29. Nakashizuka T (1983) Regeneration process of climax beech (Fagus crenata Blume) forests III. Structure and development processes of sapling populations in different aged gaps. Jpn J Ecol 33:409–418Google Scholar
  30. Nakashizuka T, Iida S, Masaki T, Shibata M, Tanaka H (1995) Evaluating increased fitness through dispersal: A comparative study on tree populations in a temperate forest, Japan. Ecoscience 2:245–251Google Scholar
  31. Peres CA, Schiesari LC, Dias-Leme CL (1997) Vertebrate predation of Brazil-nuts (Bertholletia excelsa, Lecythidaceae), an agouti-dispersed Amazonian seed crop: a test of the escape hypothesis. J Trop Ecol 13:69–79Google Scholar
  32. Sakio H (1991) Effects of natural disturbance on the regeneration of riparian forests in a Chichibu Mountains, central Japan. Plant Ecol 132:181–195CrossRefGoogle Scholar
  33. Schupp EW, Howe HF, Augspurger CK, Levey DJ (1989) Arrival and survival in tropical treefall gaps. Ecology 70:562–564CrossRefGoogle Scholar
  34. Seiwa K, Kikuzawa K (1991) Phenology of tree seedlings in relation to seed size. Can J Bot 69:532–538CrossRefGoogle Scholar
  35. Shimada T, Saitoh T (2006) Re-evaluation of the relationship between rodent populations and acorn masting: a review from the aspect of nutrients and defensive chemicals in acorns. Popul Ecol 48:341–352CrossRefGoogle Scholar
  36. Steele MA, Smallwood PD (2002) Acorn dispersal by birds and mammals. In: McShea WJ, Healy WM (eds) Oak Forest Ecosystems: Ecology and Management for Wildlife. Johns Hopkins Univ Press, Baltimore, MD, USA, pp 182–195Google Scholar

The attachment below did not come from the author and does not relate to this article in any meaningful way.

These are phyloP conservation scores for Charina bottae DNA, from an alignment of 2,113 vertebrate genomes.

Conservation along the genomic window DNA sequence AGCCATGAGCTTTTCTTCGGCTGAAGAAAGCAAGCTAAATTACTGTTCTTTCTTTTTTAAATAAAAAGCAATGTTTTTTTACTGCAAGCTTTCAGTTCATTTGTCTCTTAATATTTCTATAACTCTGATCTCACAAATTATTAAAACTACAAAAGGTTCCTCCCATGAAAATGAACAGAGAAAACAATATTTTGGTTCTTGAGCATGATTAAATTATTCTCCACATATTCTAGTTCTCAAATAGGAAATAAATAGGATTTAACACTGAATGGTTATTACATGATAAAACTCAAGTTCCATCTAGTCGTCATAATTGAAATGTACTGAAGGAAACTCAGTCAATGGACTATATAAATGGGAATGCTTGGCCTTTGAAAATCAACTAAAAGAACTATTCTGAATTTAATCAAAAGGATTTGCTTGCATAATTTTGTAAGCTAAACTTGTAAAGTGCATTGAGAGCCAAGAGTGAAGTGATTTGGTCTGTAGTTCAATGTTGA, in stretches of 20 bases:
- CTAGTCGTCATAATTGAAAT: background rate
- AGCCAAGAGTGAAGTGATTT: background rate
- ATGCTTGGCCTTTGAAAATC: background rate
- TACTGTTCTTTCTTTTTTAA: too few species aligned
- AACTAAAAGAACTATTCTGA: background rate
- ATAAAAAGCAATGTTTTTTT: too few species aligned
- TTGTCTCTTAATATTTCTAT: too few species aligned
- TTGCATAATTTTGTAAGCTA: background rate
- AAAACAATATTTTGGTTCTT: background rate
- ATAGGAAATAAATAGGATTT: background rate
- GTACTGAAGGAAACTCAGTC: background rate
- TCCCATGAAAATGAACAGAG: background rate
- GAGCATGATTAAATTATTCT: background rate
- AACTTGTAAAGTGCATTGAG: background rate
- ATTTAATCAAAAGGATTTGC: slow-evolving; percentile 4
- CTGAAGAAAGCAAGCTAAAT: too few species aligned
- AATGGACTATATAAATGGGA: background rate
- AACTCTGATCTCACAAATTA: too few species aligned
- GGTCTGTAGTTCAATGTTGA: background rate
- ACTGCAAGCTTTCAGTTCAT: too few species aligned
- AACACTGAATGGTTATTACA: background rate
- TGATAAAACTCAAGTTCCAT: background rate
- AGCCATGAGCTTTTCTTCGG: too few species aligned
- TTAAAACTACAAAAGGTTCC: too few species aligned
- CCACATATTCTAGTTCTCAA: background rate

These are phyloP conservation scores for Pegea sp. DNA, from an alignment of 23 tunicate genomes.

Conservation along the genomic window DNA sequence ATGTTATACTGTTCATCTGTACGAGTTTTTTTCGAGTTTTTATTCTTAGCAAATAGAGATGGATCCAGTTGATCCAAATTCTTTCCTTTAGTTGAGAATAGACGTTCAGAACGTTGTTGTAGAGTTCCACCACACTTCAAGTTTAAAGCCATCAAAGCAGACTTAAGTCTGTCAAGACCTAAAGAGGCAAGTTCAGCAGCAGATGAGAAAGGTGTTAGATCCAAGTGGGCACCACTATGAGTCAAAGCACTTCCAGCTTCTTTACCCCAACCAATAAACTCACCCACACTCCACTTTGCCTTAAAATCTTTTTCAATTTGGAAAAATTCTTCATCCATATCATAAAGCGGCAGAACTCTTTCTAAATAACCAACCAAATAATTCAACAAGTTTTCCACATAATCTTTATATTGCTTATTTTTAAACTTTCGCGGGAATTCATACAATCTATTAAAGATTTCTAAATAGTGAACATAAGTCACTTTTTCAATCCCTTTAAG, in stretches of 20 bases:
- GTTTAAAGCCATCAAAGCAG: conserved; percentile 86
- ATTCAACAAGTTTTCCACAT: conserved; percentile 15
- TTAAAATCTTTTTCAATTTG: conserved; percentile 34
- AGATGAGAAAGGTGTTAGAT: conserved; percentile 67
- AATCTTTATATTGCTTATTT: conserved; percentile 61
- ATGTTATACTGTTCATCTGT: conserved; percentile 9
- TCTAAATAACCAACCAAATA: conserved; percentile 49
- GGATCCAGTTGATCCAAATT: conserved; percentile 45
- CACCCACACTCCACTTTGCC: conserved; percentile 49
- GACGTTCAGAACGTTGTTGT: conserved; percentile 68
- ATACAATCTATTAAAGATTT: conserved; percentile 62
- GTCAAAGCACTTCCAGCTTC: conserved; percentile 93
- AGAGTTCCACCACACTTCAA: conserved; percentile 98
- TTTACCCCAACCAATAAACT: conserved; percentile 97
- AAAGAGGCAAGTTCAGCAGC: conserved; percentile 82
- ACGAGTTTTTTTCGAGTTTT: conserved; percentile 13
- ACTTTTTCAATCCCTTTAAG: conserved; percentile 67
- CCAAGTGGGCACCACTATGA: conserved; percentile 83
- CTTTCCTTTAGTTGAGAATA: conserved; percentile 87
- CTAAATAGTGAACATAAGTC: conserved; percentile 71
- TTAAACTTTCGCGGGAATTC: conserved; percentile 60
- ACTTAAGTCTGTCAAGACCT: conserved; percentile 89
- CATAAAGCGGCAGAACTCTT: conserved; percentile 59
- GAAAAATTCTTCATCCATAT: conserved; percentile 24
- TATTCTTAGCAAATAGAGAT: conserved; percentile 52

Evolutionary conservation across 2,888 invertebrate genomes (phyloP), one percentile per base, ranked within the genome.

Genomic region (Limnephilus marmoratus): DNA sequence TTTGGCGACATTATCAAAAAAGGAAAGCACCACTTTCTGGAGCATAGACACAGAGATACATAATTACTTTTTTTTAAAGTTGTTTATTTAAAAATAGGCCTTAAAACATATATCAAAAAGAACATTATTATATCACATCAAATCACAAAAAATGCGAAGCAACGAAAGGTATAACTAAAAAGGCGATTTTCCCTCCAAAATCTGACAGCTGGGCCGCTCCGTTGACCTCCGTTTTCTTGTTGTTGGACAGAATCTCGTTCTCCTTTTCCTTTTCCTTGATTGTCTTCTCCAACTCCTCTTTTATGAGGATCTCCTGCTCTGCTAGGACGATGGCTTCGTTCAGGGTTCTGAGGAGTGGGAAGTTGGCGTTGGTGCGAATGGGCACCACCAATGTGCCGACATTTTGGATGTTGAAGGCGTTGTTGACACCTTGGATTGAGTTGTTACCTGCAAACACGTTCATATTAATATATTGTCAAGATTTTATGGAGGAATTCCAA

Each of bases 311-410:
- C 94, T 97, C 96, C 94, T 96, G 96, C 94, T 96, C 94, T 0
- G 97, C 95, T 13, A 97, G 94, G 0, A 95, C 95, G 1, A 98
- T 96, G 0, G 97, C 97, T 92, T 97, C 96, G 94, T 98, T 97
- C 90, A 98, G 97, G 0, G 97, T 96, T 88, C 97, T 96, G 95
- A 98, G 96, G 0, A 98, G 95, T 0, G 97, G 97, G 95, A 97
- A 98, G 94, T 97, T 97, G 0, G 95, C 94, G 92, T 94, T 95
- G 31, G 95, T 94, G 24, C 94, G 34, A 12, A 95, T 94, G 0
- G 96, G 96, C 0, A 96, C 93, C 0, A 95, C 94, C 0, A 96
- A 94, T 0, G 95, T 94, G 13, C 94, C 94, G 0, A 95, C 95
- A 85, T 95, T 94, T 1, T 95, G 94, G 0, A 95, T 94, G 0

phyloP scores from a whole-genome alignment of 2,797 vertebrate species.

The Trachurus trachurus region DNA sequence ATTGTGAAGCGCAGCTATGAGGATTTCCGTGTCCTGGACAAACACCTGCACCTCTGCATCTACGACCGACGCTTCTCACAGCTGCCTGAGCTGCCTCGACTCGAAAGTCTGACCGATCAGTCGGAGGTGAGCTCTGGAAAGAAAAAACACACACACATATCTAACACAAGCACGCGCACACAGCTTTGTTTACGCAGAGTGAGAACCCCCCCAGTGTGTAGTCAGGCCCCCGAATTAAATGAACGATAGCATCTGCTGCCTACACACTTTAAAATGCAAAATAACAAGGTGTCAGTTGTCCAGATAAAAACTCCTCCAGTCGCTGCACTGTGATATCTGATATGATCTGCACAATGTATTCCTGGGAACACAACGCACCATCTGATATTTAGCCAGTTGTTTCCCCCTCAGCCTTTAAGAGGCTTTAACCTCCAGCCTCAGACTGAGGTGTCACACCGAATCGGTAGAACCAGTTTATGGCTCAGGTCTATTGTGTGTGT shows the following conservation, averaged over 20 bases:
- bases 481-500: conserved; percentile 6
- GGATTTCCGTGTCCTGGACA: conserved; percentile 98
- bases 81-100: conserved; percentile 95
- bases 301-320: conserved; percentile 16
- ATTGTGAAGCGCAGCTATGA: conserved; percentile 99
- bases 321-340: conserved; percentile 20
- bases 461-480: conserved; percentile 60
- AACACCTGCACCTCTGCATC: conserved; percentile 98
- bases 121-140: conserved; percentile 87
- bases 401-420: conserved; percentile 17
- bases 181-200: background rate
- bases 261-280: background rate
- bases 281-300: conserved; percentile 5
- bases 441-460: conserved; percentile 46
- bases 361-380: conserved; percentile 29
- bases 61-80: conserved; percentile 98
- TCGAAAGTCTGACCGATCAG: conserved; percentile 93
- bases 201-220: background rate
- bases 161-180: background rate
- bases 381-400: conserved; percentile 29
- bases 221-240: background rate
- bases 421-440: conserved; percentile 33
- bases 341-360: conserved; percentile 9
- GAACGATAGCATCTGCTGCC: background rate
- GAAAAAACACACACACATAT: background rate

37. Suzuki W, Osumi K, Masaki T, Takahashi K, Daimaru H, Hoshizaki K (2002) Disturbance regimes and community structures of a riparian and an adjacent terrace stand in the Kanumazawa Riparian Research Forest, northern Japan. For Ecol Manage 157:285–301CrossRefGoogle Scholar
  38. Vander Wall SB (1990) Food hoarding in animals. Univ Chicago Press, Chicago, Illinois, USAGoogle Scholar
  39. Vander Wall SB (1993) Cache site selection by chipmunks (Tamias spp.) and its influence on the effectiveness of seed dispersal in Jeffrey pine (Pinus jeffreyi). Oecologia 96:246–252CrossRefGoogle Scholar
  40. Vander Wall SB (2001) The evolutionary ecology of nut dispersal. Bot Rev 67:74–117CrossRefGoogle Scholar
  41. Vander Wall SB, Joyner JW (1998) Recaching of Jeffrey pine (Pinus jeffreyi) seeds by yellow pine chipmunks (Tamias amoenus): potential effects on plant reproductive success. Can J Zool 76:154–162CrossRefGoogle Scholar
  42. Wenny DG (2001) Advantages of seed dispersal: a re-evaluation of directed dispersal. Evol Ecol Res 3:51–74Google Scholar
  43. Westoby M, Jurado E, Leishman M (1992) Comparative evolutionary ecology of seed size. Trend Ecol Evol 7:368–372CrossRefGoogle Scholar
  44. Willson MF (1992) The ecology of seed dispersal. In: Fenner M (ed) Seeds: The ecology of regeneration in plant communities. CABI, Wallingford, UK, pp 61–85Google Scholar

Copyright information

© Springer 2008

Authors and Affiliations

  • Kazuhiko Hoshizaki
    • 1
  1. 1.Department of Biological EnvironmentAkita Prefectural UniversityAkitaJapan

Personalised recommendations